If there was any doubt that President Trump did not fully believe his own bombast about an immigration crisis at the U.S.–Mexico border, his comments to reporters on Wednesday in the Oval Office should put it to rest. During a press conference, Trump insisted on his “absolute right” to declare a “national emergency” to secure funds for a border wall — his signature campaign promise and the defining symbol of his national security ambitions. The Democrat-led House of Representatives has denied the president any of the $5.7 billion he is asking for, prompting him to shut down or defund roughly a quarter of the federal government and hold as hostage the paychecks of more than 800,000 workers. His obstinance is predicated on the assertion — repeated ad nauseum by himself and much of his administration — that undocumented immigration from Mexico and Central America poses an immediate threat to internal security, resulting in the free flow of terrorists and killers across the southern border.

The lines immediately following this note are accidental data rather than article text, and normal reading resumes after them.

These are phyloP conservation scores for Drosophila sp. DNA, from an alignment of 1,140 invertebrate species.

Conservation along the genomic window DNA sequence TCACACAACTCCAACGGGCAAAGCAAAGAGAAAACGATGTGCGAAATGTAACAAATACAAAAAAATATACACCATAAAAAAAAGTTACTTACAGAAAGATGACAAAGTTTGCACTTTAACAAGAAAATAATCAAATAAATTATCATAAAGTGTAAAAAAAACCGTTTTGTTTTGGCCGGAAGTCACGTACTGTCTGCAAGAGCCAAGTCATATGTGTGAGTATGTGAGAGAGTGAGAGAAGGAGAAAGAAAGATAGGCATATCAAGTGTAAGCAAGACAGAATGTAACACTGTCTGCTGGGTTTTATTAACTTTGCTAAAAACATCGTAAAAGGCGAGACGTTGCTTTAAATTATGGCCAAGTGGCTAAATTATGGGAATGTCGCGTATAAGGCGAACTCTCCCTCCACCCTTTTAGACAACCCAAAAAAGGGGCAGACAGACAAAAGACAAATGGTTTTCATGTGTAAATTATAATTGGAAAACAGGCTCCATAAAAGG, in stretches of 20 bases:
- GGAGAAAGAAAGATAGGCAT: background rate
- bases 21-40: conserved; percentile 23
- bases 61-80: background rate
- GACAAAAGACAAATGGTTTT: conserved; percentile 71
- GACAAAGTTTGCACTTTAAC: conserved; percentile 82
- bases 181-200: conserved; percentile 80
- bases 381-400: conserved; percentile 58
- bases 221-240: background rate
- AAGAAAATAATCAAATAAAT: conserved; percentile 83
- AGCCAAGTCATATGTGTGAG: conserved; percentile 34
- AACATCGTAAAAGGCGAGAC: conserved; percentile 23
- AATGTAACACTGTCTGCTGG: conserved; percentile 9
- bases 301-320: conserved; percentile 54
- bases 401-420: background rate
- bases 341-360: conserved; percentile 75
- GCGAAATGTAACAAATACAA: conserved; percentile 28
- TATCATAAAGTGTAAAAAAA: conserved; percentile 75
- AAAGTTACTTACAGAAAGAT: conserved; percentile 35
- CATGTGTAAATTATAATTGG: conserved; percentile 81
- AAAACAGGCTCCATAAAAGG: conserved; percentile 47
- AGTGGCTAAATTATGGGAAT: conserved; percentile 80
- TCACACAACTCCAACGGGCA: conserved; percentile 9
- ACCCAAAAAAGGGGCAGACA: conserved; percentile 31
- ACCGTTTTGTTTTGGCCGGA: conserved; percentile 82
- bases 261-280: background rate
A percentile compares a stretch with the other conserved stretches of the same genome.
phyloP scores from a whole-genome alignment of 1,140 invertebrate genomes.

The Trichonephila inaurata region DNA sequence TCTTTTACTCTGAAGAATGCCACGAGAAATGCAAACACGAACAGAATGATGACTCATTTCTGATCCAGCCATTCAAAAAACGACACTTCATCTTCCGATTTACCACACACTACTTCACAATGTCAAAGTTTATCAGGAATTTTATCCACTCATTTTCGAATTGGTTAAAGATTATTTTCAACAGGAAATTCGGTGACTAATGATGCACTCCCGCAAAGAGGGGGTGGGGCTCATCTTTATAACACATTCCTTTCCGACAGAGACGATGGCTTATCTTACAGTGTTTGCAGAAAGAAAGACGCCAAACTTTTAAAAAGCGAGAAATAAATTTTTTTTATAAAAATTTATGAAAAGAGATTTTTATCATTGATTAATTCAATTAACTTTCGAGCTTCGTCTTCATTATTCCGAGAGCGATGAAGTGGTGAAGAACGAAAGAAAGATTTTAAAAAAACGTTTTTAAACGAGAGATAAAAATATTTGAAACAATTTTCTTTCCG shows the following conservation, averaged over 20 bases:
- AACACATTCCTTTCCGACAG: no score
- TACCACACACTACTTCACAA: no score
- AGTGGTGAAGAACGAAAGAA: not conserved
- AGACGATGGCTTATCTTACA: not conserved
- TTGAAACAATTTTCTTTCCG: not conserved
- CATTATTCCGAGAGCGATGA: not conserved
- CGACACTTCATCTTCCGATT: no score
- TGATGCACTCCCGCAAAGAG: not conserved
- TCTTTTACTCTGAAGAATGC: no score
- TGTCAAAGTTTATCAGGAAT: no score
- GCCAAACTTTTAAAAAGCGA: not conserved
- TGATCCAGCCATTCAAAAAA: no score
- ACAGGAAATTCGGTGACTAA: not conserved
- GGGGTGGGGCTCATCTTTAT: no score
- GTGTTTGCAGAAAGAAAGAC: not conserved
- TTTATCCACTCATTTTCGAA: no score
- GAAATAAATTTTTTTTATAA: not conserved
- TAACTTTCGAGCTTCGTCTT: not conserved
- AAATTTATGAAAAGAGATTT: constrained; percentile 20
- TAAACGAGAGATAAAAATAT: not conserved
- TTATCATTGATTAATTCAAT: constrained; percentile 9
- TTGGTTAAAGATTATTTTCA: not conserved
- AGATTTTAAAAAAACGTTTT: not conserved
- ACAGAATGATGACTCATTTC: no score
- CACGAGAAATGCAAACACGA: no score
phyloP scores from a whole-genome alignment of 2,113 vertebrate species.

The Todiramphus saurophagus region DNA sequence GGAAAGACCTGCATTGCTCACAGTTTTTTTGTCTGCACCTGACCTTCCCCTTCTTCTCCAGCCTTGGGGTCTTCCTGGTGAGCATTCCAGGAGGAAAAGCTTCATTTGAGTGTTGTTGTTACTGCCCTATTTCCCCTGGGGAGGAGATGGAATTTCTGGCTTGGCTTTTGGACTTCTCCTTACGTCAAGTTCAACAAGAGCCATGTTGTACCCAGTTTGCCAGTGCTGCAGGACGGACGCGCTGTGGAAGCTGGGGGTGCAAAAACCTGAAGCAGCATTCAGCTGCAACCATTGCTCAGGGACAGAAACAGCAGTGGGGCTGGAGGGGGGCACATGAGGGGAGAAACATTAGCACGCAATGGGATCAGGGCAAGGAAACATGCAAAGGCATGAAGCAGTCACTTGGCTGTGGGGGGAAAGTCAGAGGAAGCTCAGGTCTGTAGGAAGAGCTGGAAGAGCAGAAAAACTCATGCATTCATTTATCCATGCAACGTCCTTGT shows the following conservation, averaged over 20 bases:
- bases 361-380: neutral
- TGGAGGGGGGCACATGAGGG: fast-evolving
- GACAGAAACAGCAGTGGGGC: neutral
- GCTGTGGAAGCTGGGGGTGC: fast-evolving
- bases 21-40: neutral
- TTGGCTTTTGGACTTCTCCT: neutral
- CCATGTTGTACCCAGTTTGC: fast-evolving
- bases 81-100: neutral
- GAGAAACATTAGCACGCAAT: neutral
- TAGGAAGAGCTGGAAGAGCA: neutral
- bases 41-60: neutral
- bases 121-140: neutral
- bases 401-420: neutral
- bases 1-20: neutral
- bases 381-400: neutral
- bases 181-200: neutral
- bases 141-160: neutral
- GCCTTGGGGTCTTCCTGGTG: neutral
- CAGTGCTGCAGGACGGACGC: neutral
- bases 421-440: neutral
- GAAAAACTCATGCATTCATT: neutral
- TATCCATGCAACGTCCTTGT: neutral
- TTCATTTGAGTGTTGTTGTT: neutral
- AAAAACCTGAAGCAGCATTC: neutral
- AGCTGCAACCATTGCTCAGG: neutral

But when reporters on Wednesday asked the president what his threshold was for abandoning dead-end negotiations with Congress and declaring a national emergency to get the wall built, Trump replied, “My threshold will be if I can’t make a deal with people that are unreasonable.” Time is presumably of the essence during an emergency. Action must be taken decisively to avoid catastrophe. For this reason alone, Trump’s claims of a border crisis — and his insistence that a wall is the only solution — have been consistently unconvincing. If Americans were being victimized by immigrants and terrorists at the rate the Trump administration claims they are, it seems unlikely that a dramatic security overhaul to resolve the crisis could wait the “months, or even years” he has threatened to keep the shutdown going. The headline to a tongue-in-cheek essay from Slate’s Ben Mathis-Lilley frames this dissonance in blunter terms: “Could there be a slower response to an actual ‘invasion’ at the border than laboriously building a 1,000-mile wall?” The illogic is compounded by reports that the wall was not intended as a literal policy proposal in the first place. During the early stages of the 2016 campaign, Trump’s advisers reportedly chose it as a mnemonic device to ensure that their undisciplined candidate — “who hated reading from a script but loved boasting about himself and his talents as a builder,” according to the New York Times — remembered to talk about immigration and border security during his rallies.